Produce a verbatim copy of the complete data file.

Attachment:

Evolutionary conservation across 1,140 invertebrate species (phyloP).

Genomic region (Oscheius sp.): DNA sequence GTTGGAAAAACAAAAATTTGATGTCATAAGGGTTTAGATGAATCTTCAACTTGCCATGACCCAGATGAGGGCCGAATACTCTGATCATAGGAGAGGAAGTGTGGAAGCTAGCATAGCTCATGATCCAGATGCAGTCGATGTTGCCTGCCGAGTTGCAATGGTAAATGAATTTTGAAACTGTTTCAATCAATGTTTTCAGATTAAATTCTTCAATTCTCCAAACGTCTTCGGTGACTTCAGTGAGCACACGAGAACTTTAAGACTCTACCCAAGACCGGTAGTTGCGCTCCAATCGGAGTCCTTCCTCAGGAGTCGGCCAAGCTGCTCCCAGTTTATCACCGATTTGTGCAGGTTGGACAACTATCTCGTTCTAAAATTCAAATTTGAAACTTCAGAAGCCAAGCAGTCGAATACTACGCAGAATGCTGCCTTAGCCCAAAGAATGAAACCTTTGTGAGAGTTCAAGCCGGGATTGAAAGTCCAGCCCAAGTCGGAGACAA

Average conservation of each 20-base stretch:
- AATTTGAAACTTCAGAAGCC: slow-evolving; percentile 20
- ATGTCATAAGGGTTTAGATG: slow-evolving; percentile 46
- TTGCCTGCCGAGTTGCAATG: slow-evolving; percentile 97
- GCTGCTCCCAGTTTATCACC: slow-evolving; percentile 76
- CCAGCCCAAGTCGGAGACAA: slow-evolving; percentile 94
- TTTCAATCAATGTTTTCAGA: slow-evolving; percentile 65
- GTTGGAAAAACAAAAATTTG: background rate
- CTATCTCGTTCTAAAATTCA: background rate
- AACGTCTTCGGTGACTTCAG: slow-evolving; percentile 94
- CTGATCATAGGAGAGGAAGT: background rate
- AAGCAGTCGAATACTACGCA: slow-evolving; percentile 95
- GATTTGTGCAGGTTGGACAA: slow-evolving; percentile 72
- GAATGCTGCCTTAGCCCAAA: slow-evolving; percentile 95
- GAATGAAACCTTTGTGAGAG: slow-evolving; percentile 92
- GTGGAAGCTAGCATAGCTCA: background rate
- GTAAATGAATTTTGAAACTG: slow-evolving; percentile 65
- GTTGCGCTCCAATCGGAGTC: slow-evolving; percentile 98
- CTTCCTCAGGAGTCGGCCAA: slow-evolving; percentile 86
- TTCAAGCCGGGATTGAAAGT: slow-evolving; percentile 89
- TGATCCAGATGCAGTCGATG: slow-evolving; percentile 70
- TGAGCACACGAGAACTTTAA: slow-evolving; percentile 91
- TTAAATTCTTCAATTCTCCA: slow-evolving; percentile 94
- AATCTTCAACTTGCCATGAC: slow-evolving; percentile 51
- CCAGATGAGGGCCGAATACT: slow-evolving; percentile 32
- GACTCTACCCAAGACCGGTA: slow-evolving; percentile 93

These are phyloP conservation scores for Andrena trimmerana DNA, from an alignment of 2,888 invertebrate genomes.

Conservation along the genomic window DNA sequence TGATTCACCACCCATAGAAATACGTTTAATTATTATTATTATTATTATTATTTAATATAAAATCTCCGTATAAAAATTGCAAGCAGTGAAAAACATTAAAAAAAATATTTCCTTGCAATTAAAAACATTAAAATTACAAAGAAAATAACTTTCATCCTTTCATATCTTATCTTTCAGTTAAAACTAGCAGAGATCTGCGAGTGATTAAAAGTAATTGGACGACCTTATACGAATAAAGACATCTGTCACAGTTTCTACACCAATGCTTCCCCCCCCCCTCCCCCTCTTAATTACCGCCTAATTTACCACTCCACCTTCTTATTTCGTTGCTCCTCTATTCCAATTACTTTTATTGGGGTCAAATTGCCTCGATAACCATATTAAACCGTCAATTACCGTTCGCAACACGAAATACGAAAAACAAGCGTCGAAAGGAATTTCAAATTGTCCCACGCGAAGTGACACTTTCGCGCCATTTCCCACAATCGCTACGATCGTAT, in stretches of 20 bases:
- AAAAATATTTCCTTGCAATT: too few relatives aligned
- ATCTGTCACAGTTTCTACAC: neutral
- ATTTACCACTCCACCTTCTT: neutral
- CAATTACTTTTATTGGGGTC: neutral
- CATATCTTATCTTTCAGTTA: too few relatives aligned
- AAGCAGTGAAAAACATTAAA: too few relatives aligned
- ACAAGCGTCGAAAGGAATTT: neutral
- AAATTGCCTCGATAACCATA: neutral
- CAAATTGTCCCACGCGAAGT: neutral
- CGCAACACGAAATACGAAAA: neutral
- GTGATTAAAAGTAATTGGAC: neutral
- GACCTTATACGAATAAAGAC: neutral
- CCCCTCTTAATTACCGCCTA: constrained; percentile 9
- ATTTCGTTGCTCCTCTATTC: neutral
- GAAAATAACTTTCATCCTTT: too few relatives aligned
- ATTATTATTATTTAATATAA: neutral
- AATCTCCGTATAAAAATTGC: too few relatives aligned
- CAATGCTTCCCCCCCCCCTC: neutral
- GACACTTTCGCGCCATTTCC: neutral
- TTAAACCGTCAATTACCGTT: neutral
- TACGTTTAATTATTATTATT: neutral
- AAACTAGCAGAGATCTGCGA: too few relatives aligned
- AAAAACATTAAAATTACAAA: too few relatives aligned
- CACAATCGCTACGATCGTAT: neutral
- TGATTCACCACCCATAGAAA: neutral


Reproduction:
Evolutionary conservation across 1,140 invertebrate species (phyloP).

Genomic region (Oscheius sp.): DNA sequence GTTGGAAAAACAAAAATTTGATGTCATAAGGGTTTAGATGAATCTTCAACTTGCCATGACCCAGATGAGGGCCGAATACTCTGATCATAGGAGAGGAAGTGTGGAAGCTAGCATAGCTCATGATCCAGATGCAGTCGATGTTGCCTGCCGAGTTGCAATGGTAAATGAATTTTGAAACTGTTTCAATCAATGTTTTCAGATTAAATTCTTCAATTCTCCAAACGTCTTCGGTGACTTCAGTGAGCACACGAGAACTTTAAGACTCTACCCAAGACCGGTAGTTGCGCTCCAATCGGAGTCCTTCCTCAGGAGTCGGCCAAGCTGCTCCCAGTTTATCACCGATTTGTGCAGGTTGGACAACTATCTCGTTCTAAAATTCAAATTTGAAACTTCAGAAGCCAAGCAGTCGAATACTACGCAGAATGCTGCCTTAGCCCAAAGAATGAAACCTTTGTGAGAGTTCAAGCCGGGATTGAAAGTCCAGCCCAAGTCGGAGACAA

Average conservation of each 20-base stretch:
- AATTTGAAACTTCAGAAGCC: slow-evolving; percentile 20
- ATGTCATAAGGGTTTAGATG: slow-evolving; percentile 46
- TTGCCTGCCGAGTTGCAATG: slow-evolving; percentile 97
- GCTGCTCCCAGTTTATCACC: slow-evolving; percentile 76
- CCAGCCCAAGTCGGAGACAA: slow-evolving; percentile 94
- TTTCAATCAATGTTTTCAGA: slow-evolving; percentile 65
- GTTGGAAAAACAAAAATTTG: background rate
- CTATCTCGTTCTAAAATTCA: background rate
- AACGTCTTCGGTGACTTCAG: slow-evolving; percentile 94
- CTGATCATAGGAGAGGAAGT: background rate
- AAGCAGTCGAATACTACGCA: slow-evolving; percentile 95
- GATTTGTGCAGGTTGGACAA: slow-evolving; percentile 72
- GAATGCTGCCTTAGCCCAAA: slow-evolving; percentile 95
- GAATGAAACCTTTGTGAGAG: slow-evolving; percentile 92
- GTGGAAGCTAGCATAGCTCA: background rate
- GTAAATGAATTTTGAAACTG: slow-evolving; percentile 65
- GTTGCGCTCCAATCGGAGTC: slow-evolving; percentile 98
- CTTCCTCAGGAGTCGGCCAA: slow-evolving; percentile 86
- TTCAAGCCGGGATTGAAAGT: slow-evolving; percentile 89
- TGATCCAGATGCAGTCGATG: slow-evolving; percentile 70
- TGAGCACACGAGAACTTTAA: slow-evolving; percentile 91
- TTAAATTCTTCAATTCTCCA: slow-evolving; percentile 94
- AATCTTCAACTTGCCATGAC: slow-evolving; percentile 51
- CCAGATGAGGGCCGAATACT: slow-evolving; percentile 32
- GACTCTACCCAAGACCGGTA: slow-evolving; percentile 93

These are phyloP conservation scores for Andrena trimmerana DNA, from an alignment of 2,888 invertebrate genomes.

Conservation along the genomic window DNA sequence TGATTCACCACCCATAGAAATACGTTTAATTATTATTATTATTATTATTATTTAATATAAAATCTCCGTATAAAAATTGCAAGCAGTGAAAAACATTAAAAAAAATATTTCCTTGCAATTAAAAACATTAAAATTACAAAGAAAATAACTTTCATCCTTTCATATCTTATCTTTCAGTTAAAACTAGCAGAGATCTGCGAGTGATTAAAAGTAATTGGACGACCTTATACGAATAAAGACATCTGTCACAGTTTCTACACCAATGCTTCCCCCCCCCCTCCCCCTCTTAATTACCGCCTAATTTACCACTCCACCTTCTTATTTCGTTGCTCCTCTATTCCAATTACTTTTATTGGGGTCAAATTGCCTCGATAACCATATTAAACCGTCAATTACCGTTCGCAACACGAAATACGAAAAACAAGCGTCGAAAGGAATTTCAAATTGTCCCACGCGAAGTGACACTTTCGCGCCATTTCCCACAATCGCTACGATCGTAT, in stretches of 20 bases:
- AAAAATATTTCCTTGCAATT: too few relatives aligned
- ATCTGTCACAGTTTCTACAC: neutral
- ATTTACCACTCCACCTTCTT: neutral
- CAATTACTTTTATTGGGGTC: neutral
- CATATCTTATCTTTCAGTTA: too few relatives aligned
- AAGCAGTGAAAAACATTAAA: too few relatives aligned
- ACAAGCGTCGAAAGGAATTT: neutral
- AAATTGCCTCGATAACCATA: neutral
- CAAATTGTCCCACGCGAAGT: neutral
- CGCAACACGAAATACGAAAA: neutral
- GTGATTAAAAGTAATTGGAC: neutral
- GACCTTATACGAATAAAGAC: neutral
- CCCCTCTTAATTACCGCCTA: constrained; percentile 9
- ATTTCGTTGCTCCTCTATTC: neutral
- GAAAATAACTTTCATCCTTT: too few relatives aligned
- ATTATTATTATTTAATATAA: neutral
- AATCTCCGTATAAAAATTGC: too few relatives aligned
- CAATGCTTCCCCCCCCCCTC: neutral
- GACACTTTCGCGCCATTTCC: neutral
- TTAAACCGTCAATTACCGTT: neutral
- TACGTTTAATTATTATTATT: neutral
- AAACTAGCAGAGATCTGCGA: too few relatives aligned
- AAAAACATTAAAATTACAAA: too few relatives aligned
- CACAATCGCTACGATCGTAT: neutral
- TGATTCACCACCCATAGAAA: neutral